## 1 0 4.904962 0.7390994 2.929891
## 1 5 4.831118 0.7495491 2.833273
## 1 9 4.831585 0.7488174 2.837360
## 10 0 3.543803 0.8504440 2.291523
## 10 5 3.476877 0.8570426 2.217470
## 10 9 3.480213 0.8565179 2.215752
## 20 0 3.457679 0.8569993 2.226730
## 20 5 3.398680 0.8626777 2.152162
## 20 9 3.398507 0.8624353 2.150988
##
## RMSE was used to select the optimal model using the smallest value.
## The final values used for the model were committees = 20 and neighbors = 9.
```

Often when we are modeling, we want to split our data into a train and
test set. This way, we can check for overfitting. We can use the
`createDataPartition`

method to do this. In this example, we use the
target `medv`

to split into an 80/20 split, `p = .80`

.

This function will return indexes that contains 80% of the data that we should use for training. We then use the indexes to get our training data from the data set.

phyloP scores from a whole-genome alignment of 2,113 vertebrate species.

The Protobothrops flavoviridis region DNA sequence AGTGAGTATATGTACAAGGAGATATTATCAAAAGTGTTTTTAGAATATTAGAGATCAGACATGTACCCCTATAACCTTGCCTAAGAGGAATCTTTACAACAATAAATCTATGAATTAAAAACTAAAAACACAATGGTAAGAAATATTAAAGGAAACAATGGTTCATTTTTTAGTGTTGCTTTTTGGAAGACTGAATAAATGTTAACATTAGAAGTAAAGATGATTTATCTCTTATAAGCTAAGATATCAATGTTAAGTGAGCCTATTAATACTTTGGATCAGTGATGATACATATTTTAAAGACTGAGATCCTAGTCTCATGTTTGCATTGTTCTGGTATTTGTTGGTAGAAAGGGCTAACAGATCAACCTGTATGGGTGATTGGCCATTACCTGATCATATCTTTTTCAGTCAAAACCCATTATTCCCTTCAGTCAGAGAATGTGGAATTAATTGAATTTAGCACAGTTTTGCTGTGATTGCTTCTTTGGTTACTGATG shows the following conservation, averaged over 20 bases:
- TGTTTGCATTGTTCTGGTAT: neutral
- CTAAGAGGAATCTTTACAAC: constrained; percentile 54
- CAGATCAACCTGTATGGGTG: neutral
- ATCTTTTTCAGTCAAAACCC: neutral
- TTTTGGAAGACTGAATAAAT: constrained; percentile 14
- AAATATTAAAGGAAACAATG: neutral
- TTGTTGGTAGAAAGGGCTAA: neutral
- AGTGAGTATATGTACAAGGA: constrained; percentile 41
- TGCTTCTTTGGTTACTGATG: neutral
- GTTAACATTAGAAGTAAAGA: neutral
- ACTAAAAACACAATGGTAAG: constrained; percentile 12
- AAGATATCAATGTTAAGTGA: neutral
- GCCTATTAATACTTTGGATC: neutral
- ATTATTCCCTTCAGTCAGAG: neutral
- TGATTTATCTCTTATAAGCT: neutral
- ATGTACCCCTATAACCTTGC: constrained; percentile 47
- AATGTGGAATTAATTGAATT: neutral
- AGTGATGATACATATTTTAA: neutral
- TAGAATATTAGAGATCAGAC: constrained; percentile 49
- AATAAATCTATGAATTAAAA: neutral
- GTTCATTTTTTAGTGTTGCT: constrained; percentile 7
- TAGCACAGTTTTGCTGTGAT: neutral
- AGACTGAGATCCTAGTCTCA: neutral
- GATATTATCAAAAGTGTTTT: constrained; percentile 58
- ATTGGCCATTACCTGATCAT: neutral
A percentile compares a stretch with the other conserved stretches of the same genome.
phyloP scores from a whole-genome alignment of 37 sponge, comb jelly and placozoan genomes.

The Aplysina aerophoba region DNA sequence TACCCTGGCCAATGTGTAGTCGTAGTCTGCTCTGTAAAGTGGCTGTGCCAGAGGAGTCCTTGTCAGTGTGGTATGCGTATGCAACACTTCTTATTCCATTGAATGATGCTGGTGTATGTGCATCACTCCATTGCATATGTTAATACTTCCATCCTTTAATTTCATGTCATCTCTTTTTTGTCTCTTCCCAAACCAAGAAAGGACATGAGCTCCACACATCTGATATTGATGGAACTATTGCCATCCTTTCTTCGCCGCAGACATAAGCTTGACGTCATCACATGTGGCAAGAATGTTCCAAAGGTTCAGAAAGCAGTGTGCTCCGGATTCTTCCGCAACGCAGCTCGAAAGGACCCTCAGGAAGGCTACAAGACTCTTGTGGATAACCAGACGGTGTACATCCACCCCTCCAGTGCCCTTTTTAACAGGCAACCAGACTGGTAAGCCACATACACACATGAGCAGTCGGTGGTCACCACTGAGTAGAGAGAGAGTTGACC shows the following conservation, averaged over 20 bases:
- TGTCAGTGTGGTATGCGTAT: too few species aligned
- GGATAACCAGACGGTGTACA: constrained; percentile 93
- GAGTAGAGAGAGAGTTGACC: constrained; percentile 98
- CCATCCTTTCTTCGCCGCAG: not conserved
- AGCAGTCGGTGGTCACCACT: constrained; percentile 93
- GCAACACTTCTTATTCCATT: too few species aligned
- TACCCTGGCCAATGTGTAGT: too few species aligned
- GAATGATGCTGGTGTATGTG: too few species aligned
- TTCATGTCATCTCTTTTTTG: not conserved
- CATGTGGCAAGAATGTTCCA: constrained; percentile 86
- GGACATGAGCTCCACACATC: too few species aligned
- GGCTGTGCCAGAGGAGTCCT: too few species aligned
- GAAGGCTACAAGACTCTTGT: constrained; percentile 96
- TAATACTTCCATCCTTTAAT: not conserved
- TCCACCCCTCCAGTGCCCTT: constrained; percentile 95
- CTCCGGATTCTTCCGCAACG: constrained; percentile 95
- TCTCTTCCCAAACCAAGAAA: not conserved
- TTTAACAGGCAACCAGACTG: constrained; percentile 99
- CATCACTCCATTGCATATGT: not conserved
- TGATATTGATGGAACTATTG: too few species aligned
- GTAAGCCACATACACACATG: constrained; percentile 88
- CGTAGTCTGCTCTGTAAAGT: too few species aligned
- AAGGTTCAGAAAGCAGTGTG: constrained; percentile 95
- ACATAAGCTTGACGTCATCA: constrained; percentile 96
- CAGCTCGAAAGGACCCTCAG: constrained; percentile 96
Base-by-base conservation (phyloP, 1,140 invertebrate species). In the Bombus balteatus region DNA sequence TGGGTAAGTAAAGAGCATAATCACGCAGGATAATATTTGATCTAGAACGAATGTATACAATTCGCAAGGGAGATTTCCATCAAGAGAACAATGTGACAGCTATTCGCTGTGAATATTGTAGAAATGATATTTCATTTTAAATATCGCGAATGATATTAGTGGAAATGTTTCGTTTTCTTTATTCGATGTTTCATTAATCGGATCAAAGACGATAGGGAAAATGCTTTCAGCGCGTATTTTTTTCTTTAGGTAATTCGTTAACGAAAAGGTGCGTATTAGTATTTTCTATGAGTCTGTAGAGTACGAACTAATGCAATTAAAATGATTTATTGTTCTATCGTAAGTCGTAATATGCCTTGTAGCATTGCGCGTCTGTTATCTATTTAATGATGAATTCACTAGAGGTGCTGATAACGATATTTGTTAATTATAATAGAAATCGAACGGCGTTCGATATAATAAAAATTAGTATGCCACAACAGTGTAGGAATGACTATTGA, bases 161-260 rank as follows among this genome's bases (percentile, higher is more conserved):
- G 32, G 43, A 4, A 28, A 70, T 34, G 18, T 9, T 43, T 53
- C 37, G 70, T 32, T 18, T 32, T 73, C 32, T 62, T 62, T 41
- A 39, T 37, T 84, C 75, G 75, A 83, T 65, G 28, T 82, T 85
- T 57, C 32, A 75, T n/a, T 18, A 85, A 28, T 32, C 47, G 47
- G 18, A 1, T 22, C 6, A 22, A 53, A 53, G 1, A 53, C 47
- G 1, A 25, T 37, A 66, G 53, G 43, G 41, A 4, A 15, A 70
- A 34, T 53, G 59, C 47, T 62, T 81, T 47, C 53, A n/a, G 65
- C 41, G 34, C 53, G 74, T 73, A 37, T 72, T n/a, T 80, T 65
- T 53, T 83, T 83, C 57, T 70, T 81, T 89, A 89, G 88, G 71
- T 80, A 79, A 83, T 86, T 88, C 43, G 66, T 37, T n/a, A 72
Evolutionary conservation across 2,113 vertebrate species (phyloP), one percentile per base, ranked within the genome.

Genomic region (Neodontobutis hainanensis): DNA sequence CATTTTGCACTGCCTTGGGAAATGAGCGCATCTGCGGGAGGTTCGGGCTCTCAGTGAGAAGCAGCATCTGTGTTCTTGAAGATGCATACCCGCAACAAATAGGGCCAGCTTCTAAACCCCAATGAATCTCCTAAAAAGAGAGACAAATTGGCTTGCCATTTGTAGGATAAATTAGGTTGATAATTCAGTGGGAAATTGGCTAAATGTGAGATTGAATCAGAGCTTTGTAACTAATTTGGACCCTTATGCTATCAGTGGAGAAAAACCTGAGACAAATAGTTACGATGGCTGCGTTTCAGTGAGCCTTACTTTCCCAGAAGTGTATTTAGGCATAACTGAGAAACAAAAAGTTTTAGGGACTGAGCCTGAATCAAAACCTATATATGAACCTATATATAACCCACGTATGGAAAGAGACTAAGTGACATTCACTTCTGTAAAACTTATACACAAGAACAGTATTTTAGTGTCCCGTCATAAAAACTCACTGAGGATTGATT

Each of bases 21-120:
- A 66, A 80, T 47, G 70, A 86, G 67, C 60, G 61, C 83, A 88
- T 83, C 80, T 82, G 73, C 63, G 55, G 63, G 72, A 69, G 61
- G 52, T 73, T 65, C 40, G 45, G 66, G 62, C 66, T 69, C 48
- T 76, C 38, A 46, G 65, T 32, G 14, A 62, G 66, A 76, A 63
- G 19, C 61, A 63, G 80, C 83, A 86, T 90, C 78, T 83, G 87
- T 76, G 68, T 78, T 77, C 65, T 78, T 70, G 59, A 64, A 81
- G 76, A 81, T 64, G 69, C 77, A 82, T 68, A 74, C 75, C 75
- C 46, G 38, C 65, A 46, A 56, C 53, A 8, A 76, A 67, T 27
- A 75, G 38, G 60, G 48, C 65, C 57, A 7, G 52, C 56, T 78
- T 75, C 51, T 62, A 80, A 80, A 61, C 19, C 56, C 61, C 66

```
set.seed(1)
inTraining <- createDataPartition(Boston$medv, p = .80, list = FALSE)
training <- Boston[inTraining,]
testing <- Boston[-inTraining,]
```

We can then fit our model again using only the training data.

```
set.seed(1)
model3 <- train(
medv ~ .,
data = training,
method = 'cubist',
preProcess = c("center", "scale")
)
model3
```

```
## Cubist
##
## 407 samples
## 13 predictor
##
## Pre-processing: centered (13), scaled (13)
## Resampling: Bootstrapped (25 reps)
## Summary of sample sizes: 407, 407, 407, 407, 407, 407, ...
## Resampling results across tuning parameters:
##
## committees neighbors RMSE Rsquared MAE
## 1 0 5.105071 0.7204939 3.120618
## 1 5 5.040083 0.7305274 3.033722
## 1 9 5.041142 0.7292094 3.037932
## 10 0 3.861458 0.8192079 2.449168
## 10 5 3.813028 0.8256909 2.389976
## 10 9 3.819712 0.8245150 2.389547
## 20 0 3.698578 0.8331434 2.364653
## 20 5 3.644622 0.8388160 2.292814
## 20 9 3.649504 0.8380138 2.296908
##
## RMSE was used to select the optimal model using the smallest value.